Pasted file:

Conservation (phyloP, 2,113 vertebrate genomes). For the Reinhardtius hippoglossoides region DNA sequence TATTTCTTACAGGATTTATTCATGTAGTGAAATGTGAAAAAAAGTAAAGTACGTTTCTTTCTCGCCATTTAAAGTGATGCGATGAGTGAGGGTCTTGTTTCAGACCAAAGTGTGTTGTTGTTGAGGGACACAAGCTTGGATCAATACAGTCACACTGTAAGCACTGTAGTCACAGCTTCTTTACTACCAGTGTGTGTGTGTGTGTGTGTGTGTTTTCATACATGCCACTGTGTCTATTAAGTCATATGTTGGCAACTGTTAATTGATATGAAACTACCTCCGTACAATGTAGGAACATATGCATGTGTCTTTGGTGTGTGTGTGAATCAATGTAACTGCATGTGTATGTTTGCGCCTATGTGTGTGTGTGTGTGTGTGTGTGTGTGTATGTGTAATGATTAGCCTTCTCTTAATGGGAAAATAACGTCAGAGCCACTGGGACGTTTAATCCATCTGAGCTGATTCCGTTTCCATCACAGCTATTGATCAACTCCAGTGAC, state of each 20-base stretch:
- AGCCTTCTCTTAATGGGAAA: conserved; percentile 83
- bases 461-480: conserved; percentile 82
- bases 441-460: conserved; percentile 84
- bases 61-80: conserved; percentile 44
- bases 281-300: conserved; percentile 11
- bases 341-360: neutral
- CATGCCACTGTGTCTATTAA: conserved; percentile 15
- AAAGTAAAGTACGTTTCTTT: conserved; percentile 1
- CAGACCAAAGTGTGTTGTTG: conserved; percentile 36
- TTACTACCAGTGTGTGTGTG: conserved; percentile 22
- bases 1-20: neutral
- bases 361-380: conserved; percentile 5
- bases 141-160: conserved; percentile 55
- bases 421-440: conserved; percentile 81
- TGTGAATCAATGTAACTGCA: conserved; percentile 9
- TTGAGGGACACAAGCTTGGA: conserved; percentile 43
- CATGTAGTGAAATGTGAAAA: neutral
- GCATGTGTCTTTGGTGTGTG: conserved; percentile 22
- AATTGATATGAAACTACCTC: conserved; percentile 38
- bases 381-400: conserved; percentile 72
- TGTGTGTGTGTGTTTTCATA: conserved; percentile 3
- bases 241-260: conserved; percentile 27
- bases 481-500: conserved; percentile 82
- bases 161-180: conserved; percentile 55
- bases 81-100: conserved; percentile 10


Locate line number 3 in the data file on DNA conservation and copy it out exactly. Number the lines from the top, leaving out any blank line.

- bases 461-480: conserved; percentile 82